High blood pressure, or hypertension, affects nearly 68 million US adults, a staggering number. Worse still, as a risk factor for heart disease and stroke among other serious health conditions, high blood pressure is implicated in some way in 1 of every 7 deaths, both among the elderly and middle-aged people. And worst of all, half the adults with high blood pressure don't have their condition under control—many don't even know they have it because, unlike arthritis for example, high blood pressure has no symptoms of its own.
A similar situation exists in our country with high cholesterol, and specifically the bad type of cholesterol, low-density lipoprotein (LDL) cholesterol. Over 70 million Americans have high LDL, but less than half are being treated for it and only a third have it under control. High cholesterol, too, is a "silent" condition—no symptoms of its own—but one that raises your risk for serious, often life-threatening diseases.
The high blood pressure and high cholesterol epidemics spurred the development of Million Hearts, a US Department of Health and Human Services initiative led by the Centers for Disease Control and Prevention and the Centers for Medicare & Medicaid Services, with the goal of preventing one million heart attacks and strokes by 2017. To help achieve this goal, Million Hearts wants the number of Americans whose high blood pressure is controlled to increase by 10 million. Self-measured blood pressure monitoring (SMBP) and support, possibly by telemedicine with your stats monitored by a health professional via your computer or phone, is one way to lower your risk of disability or death from high blood pressure. Taking your blood pressure is easy to do at home or anywhere you are. Home blood pressure monitors are inexpensive, accurate and easy to use. If you have a loved one with high blood pressure, this can be one of the best gifts for seniors you could give him or her.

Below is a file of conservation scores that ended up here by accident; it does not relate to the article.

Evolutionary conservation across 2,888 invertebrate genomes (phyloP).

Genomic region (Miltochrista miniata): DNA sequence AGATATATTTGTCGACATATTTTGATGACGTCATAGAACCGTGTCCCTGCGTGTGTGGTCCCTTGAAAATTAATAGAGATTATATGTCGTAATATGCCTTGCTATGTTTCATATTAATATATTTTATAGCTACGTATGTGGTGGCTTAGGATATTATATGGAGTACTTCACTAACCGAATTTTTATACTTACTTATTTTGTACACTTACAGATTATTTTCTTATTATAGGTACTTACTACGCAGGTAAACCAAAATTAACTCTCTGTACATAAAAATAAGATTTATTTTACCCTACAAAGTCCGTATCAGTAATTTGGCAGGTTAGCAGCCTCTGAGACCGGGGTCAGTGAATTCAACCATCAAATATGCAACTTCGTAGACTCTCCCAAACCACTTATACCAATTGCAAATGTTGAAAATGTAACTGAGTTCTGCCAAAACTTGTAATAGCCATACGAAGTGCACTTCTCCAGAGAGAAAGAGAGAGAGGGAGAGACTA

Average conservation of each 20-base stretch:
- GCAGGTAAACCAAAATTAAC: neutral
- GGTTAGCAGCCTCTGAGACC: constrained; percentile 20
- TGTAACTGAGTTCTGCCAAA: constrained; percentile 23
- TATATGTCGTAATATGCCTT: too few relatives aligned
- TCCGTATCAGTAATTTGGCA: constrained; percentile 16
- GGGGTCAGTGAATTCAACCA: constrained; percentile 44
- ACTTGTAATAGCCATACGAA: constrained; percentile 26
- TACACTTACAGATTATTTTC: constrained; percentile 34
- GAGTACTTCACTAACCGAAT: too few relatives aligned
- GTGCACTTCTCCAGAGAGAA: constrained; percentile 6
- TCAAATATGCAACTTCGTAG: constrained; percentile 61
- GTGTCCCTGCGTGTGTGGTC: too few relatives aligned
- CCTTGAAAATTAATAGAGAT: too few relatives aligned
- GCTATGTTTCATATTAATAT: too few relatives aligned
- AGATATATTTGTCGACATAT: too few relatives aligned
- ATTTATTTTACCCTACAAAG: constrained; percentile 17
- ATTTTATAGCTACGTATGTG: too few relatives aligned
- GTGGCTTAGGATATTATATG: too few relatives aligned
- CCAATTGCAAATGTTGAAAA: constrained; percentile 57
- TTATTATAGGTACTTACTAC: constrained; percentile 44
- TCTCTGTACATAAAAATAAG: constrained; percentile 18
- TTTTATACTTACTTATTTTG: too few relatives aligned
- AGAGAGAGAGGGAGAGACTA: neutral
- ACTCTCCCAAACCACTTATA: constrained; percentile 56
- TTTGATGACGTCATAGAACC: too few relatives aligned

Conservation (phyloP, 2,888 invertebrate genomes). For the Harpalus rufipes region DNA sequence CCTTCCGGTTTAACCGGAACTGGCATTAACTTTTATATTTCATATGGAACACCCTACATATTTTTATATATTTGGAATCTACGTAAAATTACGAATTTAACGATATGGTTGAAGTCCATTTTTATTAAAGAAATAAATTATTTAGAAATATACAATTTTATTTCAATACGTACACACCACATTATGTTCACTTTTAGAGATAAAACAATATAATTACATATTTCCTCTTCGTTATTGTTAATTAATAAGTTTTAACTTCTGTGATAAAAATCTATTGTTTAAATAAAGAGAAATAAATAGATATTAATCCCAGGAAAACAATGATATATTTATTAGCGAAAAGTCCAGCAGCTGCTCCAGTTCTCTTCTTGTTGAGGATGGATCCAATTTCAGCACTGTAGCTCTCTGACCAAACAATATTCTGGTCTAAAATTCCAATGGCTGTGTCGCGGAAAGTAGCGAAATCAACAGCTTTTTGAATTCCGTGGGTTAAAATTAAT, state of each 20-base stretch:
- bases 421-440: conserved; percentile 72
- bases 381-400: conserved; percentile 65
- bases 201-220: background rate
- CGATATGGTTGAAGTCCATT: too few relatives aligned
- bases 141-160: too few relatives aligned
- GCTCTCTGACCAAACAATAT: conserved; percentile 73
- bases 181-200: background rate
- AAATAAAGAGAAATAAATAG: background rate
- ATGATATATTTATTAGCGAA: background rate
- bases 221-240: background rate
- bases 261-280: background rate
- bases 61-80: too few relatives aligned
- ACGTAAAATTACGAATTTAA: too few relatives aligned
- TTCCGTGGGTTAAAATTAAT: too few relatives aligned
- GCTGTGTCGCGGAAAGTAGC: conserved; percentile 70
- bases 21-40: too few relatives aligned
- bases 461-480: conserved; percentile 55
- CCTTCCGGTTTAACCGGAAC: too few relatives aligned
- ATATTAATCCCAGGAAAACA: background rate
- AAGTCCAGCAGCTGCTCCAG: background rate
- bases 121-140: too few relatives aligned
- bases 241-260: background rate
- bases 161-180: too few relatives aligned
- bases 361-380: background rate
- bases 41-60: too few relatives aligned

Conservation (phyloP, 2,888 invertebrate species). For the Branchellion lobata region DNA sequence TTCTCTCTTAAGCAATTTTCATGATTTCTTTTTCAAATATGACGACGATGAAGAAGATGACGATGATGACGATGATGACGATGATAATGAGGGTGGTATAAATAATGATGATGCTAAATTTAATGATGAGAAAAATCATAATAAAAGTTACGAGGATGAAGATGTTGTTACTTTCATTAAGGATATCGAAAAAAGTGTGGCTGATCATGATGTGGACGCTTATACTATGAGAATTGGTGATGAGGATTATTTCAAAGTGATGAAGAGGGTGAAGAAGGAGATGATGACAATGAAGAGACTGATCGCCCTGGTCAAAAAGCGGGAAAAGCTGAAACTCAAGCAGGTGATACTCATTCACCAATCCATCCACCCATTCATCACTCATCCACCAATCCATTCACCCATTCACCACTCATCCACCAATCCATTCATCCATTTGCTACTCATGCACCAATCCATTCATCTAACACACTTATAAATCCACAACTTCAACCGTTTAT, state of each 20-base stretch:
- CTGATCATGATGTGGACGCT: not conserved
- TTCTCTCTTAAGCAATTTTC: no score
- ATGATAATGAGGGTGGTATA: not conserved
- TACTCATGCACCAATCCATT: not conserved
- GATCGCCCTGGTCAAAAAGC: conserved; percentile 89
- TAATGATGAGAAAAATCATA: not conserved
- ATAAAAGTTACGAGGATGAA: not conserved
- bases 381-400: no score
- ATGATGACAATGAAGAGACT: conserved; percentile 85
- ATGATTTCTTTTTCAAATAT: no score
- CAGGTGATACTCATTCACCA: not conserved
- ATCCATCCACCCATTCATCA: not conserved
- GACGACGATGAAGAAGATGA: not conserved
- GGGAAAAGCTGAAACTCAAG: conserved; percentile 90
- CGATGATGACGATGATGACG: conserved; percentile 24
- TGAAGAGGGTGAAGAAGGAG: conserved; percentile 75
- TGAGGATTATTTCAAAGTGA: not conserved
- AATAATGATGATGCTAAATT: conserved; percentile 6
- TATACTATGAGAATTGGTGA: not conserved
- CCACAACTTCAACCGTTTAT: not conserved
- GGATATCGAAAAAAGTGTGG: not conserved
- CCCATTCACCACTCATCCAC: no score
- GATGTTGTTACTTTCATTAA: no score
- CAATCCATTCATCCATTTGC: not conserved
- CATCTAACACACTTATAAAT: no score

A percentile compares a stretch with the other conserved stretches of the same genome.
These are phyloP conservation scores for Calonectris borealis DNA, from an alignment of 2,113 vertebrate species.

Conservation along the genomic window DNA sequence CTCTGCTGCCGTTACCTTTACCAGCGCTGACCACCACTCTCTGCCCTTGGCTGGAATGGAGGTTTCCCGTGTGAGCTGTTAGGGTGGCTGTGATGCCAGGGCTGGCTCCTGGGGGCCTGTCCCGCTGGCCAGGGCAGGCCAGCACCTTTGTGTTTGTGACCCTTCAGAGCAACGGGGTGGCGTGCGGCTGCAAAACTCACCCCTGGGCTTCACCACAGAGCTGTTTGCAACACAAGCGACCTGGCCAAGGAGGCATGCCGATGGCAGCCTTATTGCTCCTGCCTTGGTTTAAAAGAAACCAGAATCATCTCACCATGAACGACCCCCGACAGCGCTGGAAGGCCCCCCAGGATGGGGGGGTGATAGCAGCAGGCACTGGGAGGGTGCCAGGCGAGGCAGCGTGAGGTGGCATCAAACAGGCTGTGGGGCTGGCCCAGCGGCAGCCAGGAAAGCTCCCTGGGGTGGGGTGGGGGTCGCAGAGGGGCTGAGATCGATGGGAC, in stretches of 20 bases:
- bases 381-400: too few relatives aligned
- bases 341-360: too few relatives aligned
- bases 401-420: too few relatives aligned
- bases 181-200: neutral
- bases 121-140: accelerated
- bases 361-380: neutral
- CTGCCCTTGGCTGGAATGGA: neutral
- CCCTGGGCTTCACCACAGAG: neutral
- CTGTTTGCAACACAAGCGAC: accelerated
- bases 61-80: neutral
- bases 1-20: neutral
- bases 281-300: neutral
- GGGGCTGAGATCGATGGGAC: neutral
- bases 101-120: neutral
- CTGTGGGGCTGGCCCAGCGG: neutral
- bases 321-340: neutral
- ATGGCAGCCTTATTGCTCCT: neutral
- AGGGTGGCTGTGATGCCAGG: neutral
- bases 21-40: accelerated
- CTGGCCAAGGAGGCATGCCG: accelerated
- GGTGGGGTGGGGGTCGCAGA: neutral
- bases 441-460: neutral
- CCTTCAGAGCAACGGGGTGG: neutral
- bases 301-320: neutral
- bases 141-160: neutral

To manage high blood pressure, taking medications regularly as prescribed, along with a better diet and exercise, is a must to lower your numbers—steps that can also help lower high cholesterol. Remembering to take meds is one of the biggest problems people have, and one of the primary reasons their health conditions aren't under control. Pill organizers and reminders.
If you don't know your blood pressure and your cholesterol levels, get tested—drugstores like CVS often have free testing available or look for free health fairs at your local hospital, clinic or senior center. Then make an appointment with a health professional to develop a treatment plan you can live with.
Here are steps from the Million Hearts initiative to get you started:
For more free information, go to millionhearts.hhs.gov